“Change or you won't make it.”

This phrase is certainly a business cliché in the 21st century workplace. Unfortunately, as many clichés are, this one is absolutely true.

Equally true and also unfortunate, many companies change and still don't make it. Change isn’t good if it’s instituted simply for the sake of change, or because


our competition is doing so, or because we just read about a great new way of doing something. These kinds of change create anguish, organizational chaos, and uncertainty, resulting in strong resistance and resentment from the people who need to make the change work. In other words, these kinds of change cause PAIN.

Understanding that the phrase "no pain, no gain" is not necessarily true in organizational change, we must determine how best to implement changes, both major and minor, in ways that will minimize or eliminate the pain associated with change for all employees within our respective organizations.      

In order to manage change effectively, we need to first understand the obstacles to change. I am reminded of a quote from the book The Prince wherein the author writes: “It must be considered that there is nothing more difficult to carry out, nor more doubtful of success, nor more dangerous to handle, than to initiate a new order of things.”

Experts tell us there are seven key factors that account for most of the reasons employees resist or, worse yet, block change. Failing to address any of these will create pain that may be so intense as to doom your change to failure. According to the experts, employees may resist change in our companies because they:

  1. Cannot break away from the old way of doing things.
  2. Believe it is too much of a bother.
  3. Perceive a loss of power.
  4. Have individual financial worries.
  5. Fear the unknown.
  6. Remember the company's prior failures with change initiatives.
  7. Have legitimate concerns about the proposed change.

Keep in mind that gaining acceptance to change is very different from commitment. Based on his analysis, leadership and management researcher Gary Yuckl made this important distinction: The success of an influence (change) attempt depends on the ability, skill, and knowledge of the person who is leading the influence/change initiative to gain commitment to ensure success.

So what are the keys to gaining commitment to a proposed change?

First, gain support for the change from the top down, not the bottom up, from the very beginning. Key managers must fully support the change. Next, regular communication must be established between ourselves and the rest of the organization before implementing the change. Confront issues head-on, even sensitive or emotional ones, that may arise as a result of the change. Keep in mind that with most workplace changes, job security, or the lack of, will be on everyone's mind, so be prepared to deal with it!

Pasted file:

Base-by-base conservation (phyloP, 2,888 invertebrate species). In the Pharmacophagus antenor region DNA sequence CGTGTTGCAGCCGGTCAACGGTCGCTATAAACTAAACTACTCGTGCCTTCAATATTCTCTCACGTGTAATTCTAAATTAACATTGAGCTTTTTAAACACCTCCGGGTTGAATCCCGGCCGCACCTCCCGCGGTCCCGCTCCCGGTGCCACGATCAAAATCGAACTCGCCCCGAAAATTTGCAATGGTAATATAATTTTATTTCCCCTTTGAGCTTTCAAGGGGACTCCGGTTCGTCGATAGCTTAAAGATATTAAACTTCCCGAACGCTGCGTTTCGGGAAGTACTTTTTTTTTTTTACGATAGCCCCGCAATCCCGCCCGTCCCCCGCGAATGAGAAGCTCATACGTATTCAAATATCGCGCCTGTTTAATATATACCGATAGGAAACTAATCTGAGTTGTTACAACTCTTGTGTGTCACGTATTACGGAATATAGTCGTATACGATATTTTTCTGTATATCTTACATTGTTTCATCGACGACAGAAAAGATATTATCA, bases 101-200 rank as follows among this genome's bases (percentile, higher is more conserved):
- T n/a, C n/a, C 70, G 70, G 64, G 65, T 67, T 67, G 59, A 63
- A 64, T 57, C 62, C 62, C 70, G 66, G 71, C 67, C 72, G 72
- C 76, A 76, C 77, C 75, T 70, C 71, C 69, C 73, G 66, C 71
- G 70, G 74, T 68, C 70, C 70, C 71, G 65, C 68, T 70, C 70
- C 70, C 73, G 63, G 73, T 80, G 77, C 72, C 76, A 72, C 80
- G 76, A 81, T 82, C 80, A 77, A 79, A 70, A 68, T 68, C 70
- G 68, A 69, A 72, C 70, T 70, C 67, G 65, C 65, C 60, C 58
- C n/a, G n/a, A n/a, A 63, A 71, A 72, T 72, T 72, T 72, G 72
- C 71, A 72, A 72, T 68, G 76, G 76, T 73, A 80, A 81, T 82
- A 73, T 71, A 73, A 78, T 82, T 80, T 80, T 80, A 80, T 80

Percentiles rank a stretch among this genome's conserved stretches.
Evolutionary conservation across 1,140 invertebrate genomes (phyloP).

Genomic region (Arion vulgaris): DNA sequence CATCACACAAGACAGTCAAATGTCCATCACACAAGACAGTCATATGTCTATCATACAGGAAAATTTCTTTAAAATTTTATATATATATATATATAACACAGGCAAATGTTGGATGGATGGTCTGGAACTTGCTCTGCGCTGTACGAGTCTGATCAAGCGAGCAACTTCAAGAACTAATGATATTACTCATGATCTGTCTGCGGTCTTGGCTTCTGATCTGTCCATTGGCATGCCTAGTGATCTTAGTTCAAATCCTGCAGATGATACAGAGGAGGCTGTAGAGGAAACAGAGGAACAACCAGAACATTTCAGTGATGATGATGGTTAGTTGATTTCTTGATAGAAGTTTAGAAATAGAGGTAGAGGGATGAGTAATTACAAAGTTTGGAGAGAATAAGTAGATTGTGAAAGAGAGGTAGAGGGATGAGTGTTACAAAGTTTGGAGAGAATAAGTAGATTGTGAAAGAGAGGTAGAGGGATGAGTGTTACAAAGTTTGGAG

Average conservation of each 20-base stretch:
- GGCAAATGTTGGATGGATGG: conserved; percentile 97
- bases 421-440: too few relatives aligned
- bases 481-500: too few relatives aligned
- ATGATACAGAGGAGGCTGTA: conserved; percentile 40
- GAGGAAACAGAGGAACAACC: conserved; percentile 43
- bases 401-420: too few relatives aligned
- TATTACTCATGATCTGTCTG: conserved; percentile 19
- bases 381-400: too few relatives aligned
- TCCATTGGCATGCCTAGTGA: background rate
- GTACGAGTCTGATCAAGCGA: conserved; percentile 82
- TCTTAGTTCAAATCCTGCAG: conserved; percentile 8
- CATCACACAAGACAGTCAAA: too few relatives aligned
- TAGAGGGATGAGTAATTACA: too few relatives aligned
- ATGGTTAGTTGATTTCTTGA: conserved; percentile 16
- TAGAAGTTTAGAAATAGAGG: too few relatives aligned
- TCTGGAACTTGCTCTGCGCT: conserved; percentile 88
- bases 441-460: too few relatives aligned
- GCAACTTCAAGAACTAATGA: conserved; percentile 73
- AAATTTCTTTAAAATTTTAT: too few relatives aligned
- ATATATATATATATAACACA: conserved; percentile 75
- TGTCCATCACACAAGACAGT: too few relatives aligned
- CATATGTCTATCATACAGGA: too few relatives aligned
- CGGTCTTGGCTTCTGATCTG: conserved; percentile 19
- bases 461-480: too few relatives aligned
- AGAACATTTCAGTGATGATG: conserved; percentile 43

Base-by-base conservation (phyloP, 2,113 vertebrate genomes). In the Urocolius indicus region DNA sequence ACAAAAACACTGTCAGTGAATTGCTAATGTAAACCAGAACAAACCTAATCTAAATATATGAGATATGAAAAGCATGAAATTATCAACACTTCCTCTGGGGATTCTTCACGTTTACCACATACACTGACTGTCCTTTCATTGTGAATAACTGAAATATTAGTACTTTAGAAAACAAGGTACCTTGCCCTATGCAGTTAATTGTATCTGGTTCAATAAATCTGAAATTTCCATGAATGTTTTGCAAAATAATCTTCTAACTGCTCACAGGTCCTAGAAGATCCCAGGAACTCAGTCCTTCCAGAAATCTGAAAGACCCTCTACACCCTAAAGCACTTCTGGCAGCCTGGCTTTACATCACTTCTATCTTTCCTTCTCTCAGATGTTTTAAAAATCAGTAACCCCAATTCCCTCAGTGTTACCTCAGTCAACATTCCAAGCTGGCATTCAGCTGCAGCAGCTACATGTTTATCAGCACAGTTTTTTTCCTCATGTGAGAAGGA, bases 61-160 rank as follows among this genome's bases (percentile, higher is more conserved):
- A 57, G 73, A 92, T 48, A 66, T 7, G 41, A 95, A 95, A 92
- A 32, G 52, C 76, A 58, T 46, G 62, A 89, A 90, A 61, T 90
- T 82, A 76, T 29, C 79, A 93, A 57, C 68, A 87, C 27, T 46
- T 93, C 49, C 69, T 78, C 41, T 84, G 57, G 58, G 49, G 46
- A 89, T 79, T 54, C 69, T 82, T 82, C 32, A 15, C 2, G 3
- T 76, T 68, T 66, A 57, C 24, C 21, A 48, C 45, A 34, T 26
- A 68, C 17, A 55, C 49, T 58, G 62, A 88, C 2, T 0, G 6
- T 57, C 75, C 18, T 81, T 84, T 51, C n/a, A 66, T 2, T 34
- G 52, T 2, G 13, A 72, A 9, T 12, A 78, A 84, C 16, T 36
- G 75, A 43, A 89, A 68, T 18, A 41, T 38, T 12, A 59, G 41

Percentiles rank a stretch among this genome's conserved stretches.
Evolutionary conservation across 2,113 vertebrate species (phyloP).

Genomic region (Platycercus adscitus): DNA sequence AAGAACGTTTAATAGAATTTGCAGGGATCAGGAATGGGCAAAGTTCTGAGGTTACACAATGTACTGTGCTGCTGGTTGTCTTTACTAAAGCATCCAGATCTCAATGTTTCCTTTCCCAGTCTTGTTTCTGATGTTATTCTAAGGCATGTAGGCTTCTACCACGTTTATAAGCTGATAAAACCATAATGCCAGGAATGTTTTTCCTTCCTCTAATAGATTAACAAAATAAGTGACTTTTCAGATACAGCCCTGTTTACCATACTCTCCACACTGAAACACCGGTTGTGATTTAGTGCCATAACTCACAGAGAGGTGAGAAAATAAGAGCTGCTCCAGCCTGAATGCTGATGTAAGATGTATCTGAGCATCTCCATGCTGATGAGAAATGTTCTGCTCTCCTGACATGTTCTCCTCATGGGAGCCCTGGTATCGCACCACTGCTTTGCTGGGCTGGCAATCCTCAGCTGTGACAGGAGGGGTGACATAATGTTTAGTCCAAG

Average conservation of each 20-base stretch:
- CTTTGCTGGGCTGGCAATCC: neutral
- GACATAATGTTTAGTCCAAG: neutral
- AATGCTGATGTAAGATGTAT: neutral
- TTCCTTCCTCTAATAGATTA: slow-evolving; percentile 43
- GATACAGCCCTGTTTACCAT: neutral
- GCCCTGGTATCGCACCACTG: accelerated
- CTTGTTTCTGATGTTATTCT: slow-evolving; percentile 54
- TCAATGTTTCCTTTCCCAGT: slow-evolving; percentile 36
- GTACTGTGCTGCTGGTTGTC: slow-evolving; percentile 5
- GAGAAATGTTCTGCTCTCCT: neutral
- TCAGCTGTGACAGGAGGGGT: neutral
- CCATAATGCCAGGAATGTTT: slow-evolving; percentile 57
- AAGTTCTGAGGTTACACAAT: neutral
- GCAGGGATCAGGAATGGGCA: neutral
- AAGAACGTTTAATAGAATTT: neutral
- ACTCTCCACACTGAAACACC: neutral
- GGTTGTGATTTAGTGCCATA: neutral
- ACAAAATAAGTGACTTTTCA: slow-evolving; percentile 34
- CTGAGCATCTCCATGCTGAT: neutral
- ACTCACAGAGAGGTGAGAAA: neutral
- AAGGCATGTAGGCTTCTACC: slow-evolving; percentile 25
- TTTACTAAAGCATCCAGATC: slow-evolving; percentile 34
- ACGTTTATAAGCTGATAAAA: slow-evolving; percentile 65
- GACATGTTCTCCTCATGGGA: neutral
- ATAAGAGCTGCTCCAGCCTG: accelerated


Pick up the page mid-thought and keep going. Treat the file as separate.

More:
The next significant action is to provide reassurance through facts and data that the new change will benefit the organization. Don’t hesitate to point out the financial benefits of the change, if applicable. There’s nothing wrong with explaining how increases in company profits could benefit individual compensation. Keep in mind, however, that you should never make promises that you cannot keep in terms of future compensation.

When it comes to change, feedback and participation should be expected and encouraged. Don’t allow anyone in the organization to stand on the sidelines. This requirement will help to ensure that employees make the behavioral adjustments necessary to enact the change requirements. Our change leadership function then becomes one of showing support for any problems employees encounter in trying to change themselves in order to meet the organizational requirements.

Change in our industry is not temporary. It’s the new normal. The sooner we accept the fact that the need for change is permanent, the sooner we can cope with change and enjoy the positive results.

When leading change, our role is to articulate and legitimize our organization’s vision and the means of achieving it. The emerging and successful 21st century organizational vision must focus on continuous improvement, along with continuous change, without PAIN. Our change leadership abilities will play a significant role in the way people interpret and give meaning to organizational change.

Scott Tackett joined Violand Management Associates (VMA) with a 32-year background in manufacturing, human resource management and organizational leadership. He is currently a business development advisor for VMA where he works closely with business owners and their key management staff as both a business consultant and an executive coach. To learn more about VMA’s services and programs visit Violand.com or call (330) 966-0700.